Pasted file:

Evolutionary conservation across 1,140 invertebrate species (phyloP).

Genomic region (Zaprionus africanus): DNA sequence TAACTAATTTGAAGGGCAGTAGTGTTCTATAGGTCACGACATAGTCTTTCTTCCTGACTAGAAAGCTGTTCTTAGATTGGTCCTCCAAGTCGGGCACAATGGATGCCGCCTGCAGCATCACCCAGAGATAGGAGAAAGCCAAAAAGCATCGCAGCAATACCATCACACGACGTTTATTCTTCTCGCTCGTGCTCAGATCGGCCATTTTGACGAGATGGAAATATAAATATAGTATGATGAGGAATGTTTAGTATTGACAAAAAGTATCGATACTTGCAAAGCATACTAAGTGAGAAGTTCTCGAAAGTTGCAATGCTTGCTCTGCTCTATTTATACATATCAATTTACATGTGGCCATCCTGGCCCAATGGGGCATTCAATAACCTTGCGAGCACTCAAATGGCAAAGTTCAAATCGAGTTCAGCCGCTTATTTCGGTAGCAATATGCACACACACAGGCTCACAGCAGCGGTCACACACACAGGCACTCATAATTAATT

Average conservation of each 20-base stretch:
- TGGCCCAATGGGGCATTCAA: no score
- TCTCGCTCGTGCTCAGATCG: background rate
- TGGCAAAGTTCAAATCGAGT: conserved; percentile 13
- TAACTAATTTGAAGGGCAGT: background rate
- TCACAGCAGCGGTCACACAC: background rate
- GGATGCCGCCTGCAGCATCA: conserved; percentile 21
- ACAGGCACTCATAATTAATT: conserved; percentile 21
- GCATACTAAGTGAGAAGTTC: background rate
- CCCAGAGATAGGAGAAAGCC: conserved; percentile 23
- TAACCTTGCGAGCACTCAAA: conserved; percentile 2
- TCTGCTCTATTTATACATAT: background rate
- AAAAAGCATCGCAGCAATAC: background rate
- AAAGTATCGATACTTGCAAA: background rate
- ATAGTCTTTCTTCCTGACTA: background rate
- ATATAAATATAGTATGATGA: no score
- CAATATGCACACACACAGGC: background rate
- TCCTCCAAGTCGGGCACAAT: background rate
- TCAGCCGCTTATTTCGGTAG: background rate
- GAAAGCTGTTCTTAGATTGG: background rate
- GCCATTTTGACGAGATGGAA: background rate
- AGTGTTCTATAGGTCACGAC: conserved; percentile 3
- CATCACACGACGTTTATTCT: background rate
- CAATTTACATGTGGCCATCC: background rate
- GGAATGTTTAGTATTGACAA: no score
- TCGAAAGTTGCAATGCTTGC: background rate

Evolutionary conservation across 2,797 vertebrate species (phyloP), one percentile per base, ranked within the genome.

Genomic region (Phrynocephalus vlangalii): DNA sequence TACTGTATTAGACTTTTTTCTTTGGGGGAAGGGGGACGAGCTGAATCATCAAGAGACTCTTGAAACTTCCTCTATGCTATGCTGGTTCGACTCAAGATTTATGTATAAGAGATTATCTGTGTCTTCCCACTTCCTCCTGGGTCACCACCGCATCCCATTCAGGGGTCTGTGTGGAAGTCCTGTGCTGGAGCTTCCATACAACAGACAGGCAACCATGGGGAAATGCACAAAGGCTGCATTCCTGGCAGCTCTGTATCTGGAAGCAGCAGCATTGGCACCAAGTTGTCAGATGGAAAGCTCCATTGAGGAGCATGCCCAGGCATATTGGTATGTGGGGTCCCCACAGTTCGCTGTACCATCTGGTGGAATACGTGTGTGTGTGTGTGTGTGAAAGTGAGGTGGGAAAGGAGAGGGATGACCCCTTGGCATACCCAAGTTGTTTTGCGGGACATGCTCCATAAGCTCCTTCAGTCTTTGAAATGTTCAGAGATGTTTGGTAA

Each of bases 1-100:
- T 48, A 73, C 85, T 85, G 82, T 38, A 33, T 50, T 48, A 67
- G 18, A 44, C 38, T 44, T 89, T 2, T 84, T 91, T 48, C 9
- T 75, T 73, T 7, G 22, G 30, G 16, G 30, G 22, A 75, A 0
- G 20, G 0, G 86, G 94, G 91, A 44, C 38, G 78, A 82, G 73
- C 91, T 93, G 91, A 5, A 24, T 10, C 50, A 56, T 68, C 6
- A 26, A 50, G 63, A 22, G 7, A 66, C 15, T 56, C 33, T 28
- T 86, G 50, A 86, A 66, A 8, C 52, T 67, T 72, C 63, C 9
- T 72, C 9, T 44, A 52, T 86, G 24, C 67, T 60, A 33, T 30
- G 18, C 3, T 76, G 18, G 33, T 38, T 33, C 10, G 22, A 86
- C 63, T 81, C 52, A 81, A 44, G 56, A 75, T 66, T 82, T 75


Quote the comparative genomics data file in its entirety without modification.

Evolutionary conservation across 1,140 invertebrate species (phyloP).

Genomic region (Zaprionus africanus): DNA sequence TAACTAATTTGAAGGGCAGTAGTGTTCTATAGGTCACGACATAGTCTTTCTTCCTGACTAGAAAGCTGTTCTTAGATTGGTCCTCCAAGTCGGGCACAATGGATGCCGCCTGCAGCATCACCCAGAGATAGGAGAAAGCCAAAAAGCATCGCAGCAATACCATCACACGACGTTTATTCTTCTCGCTCGTGCTCAGATCGGCCATTTTGACGAGATGGAAATATAAATATAGTATGATGAGGAATGTTTAGTATTGACAAAAAGTATCGATACTTGCAAAGCATACTAAGTGAGAAGTTCTCGAAAGTTGCAATGCTTGCTCTGCTCTATTTATACATATCAATTTACATGTGGCCATCCTGGCCCAATGGGGCATTCAATAACCTTGCGAGCACTCAAATGGCAAAGTTCAAATCGAGTTCAGCCGCTTATTTCGGTAGCAATATGCACACACACAGGCTCACAGCAGCGGTCACACACACAGGCACTCATAATTAATT

Average conservation of each 20-base stretch:
- TGGCCCAATGGGGCATTCAA: no score
- TCTCGCTCGTGCTCAGATCG: background rate
- TGGCAAAGTTCAAATCGAGT: conserved; percentile 13
- TAACTAATTTGAAGGGCAGT: background rate
- TCACAGCAGCGGTCACACAC: background rate
- GGATGCCGCCTGCAGCATCA: conserved; percentile 21
- ACAGGCACTCATAATTAATT: conserved; percentile 21
- GCATACTAAGTGAGAAGTTC: background rate
- CCCAGAGATAGGAGAAAGCC: conserved; percentile 23
- TAACCTTGCGAGCACTCAAA: conserved; percentile 2
- TCTGCTCTATTTATACATAT: background rate
- AAAAAGCATCGCAGCAATAC: background rate
- AAAGTATCGATACTTGCAAA: background rate
- ATAGTCTTTCTTCCTGACTA: background rate
- ATATAAATATAGTATGATGA: no score
- CAATATGCACACACACAGGC: background rate
- TCCTCCAAGTCGGGCACAAT: background rate
- TCAGCCGCTTATTTCGGTAG: background rate
- GAAAGCTGTTCTTAGATTGG: background rate
- GCCATTTTGACGAGATGGAA: background rate
- AGTGTTCTATAGGTCACGAC: conserved; percentile 3
- CATCACACGACGTTTATTCT: background rate
- CAATTTACATGTGGCCATCC: background rate
- GGAATGTTTAGTATTGACAA: no score
- TCGAAAGTTGCAATGCTTGC: background rate

Evolutionary conservation across 2,797 vertebrate species (phyloP), one percentile per base, ranked within the genome.

Genomic region (Phrynocephalus vlangalii): DNA sequence TACTGTATTAGACTTTTTTCTTTGGGGGAAGGGGGACGAGCTGAATCATCAAGAGACTCTTGAAACTTCCTCTATGCTATGCTGGTTCGACTCAAGATTTATGTATAAGAGATTATCTGTGTCTTCCCACTTCCTCCTGGGTCACCACCGCATCCCATTCAGGGGTCTGTGTGGAAGTCCTGTGCTGGAGCTTCCATACAACAGACAGGCAACCATGGGGAAATGCACAAAGGCTGCATTCCTGGCAGCTCTGTATCTGGAAGCAGCAGCATTGGCACCAAGTTGTCAGATGGAAAGCTCCATTGAGGAGCATGCCCAGGCATATTGGTATGTGGGGTCCCCACAGTTCGCTGTACCATCTGGTGGAATACGTGTGTGTGTGTGTGTGTGAAAGTGAGGTGGGAAAGGAGAGGGATGACCCCTTGGCATACCCAAGTTGTTTTGCGGGACATGCTCCATAAGCTCCTTCAGTCTTTGAAATGTTCAGAGATGTTTGGTAA

Each of bases 1-100:
- T 48, A 73, C 85, T 85, G 82, T 38, A 33, T 50, T 48, A 67
- G 18, A 44, C 38, T 44, T 89, T 2, T 84, T 91, T 48, C 9
- T 75, T 73, T 7, G 22, G 30, G 16, G 30, G 22, A 75, A 0
- G 20, G 0, G 86, G 94, G 91, A 44, C 38, G 78, A 82, G 73
- C 91, T 93, G 91, A 5, A 24, T 10, C 50, A 56, T 68, C 6
- A 26, A 50, G 63, A 22, G 7, A 66, C 15, T 56, C 33, T 28
- T 86, G 50, A 86, A 66, A 8, C 52, T 67, T 72, C 63, C 9
- T 72, C 9, T 44, A 52, T 86, G 24, C 67, T 60, A 33, T 30
- G 18, C 3, T 76, G 18, G 33, T 38, T 33, C 10, G 22, A 86
- C 63, T 81, C 52, A 81, A 44, G 56, A 75, T 66, T 82, T 75